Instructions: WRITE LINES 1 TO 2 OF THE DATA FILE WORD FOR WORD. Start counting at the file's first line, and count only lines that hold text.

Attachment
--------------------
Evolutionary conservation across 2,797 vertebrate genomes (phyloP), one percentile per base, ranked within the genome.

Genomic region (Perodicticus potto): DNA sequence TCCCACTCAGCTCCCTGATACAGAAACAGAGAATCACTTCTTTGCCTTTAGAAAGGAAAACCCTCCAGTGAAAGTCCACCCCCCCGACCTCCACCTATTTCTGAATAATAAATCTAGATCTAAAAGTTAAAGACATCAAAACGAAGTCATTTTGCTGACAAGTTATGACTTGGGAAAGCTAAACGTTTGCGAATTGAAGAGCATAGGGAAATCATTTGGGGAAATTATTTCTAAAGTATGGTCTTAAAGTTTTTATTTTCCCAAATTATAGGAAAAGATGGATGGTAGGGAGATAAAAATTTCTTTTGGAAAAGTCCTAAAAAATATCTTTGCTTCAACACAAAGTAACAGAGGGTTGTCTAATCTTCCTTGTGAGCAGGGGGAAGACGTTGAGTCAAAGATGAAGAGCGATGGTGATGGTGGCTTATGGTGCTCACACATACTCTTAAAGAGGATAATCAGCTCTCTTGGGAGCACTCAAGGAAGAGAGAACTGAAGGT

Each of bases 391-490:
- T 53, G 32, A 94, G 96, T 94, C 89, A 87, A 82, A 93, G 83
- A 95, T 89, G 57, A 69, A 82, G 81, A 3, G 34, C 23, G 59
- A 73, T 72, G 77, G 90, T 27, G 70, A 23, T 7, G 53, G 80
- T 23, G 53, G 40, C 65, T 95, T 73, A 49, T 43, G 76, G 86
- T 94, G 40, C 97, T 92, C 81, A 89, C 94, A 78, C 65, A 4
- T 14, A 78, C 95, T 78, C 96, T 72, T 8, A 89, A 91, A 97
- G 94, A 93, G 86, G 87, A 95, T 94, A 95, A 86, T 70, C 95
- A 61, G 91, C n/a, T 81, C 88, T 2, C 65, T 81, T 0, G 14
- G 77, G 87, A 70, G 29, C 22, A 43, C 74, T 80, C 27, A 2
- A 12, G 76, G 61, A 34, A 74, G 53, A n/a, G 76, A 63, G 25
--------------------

Evolutionary conservation across 2,797 vertebrate genomes (phyloP), one percentile per base, ranked within the genome.

Genomic region (Perodicticus potto): DNA sequence TCCCACTCAGCTCCCTGATACAGAAACAGAGAATCACTTCTTTGCCTTTAGAAAGGAAAACCCTCCAGTGAAAGTCCACCCCCCCGACCTCCACCTATTTCTGAATAATAAATCTAGATCTAAAAGTTAAAGACATCAAAACGAAGTCATTTTGCTGACAAGTTATGACTTGGGAAAGCTAAACGTTTGCGAATTGAAGAGCATAGGGAAATCATTTGGGGAAATTATTTCTAAAGTATGGTCTTAAAGTTTTTATTTTCCCAAATTATAGGAAAAGATGGATGGTAGGGAGATAAAAATTTCTTTTGGAAAAGTCCTAAAAAATATCTTTGCTTCAACACAAAGTAACAGAGGGTTGTCTAATCTTCCTTGTGAGCAGGGGGAAGACGTTGAGTCAAAGATGAAGAGCGATGGTGATGGTGGCTTATGGTGCTCACACATACTCTTAAAGAGGATAATCAGCTCTCTTGGGAGCACTCAAGGAAGAGAGAACTGAAGGT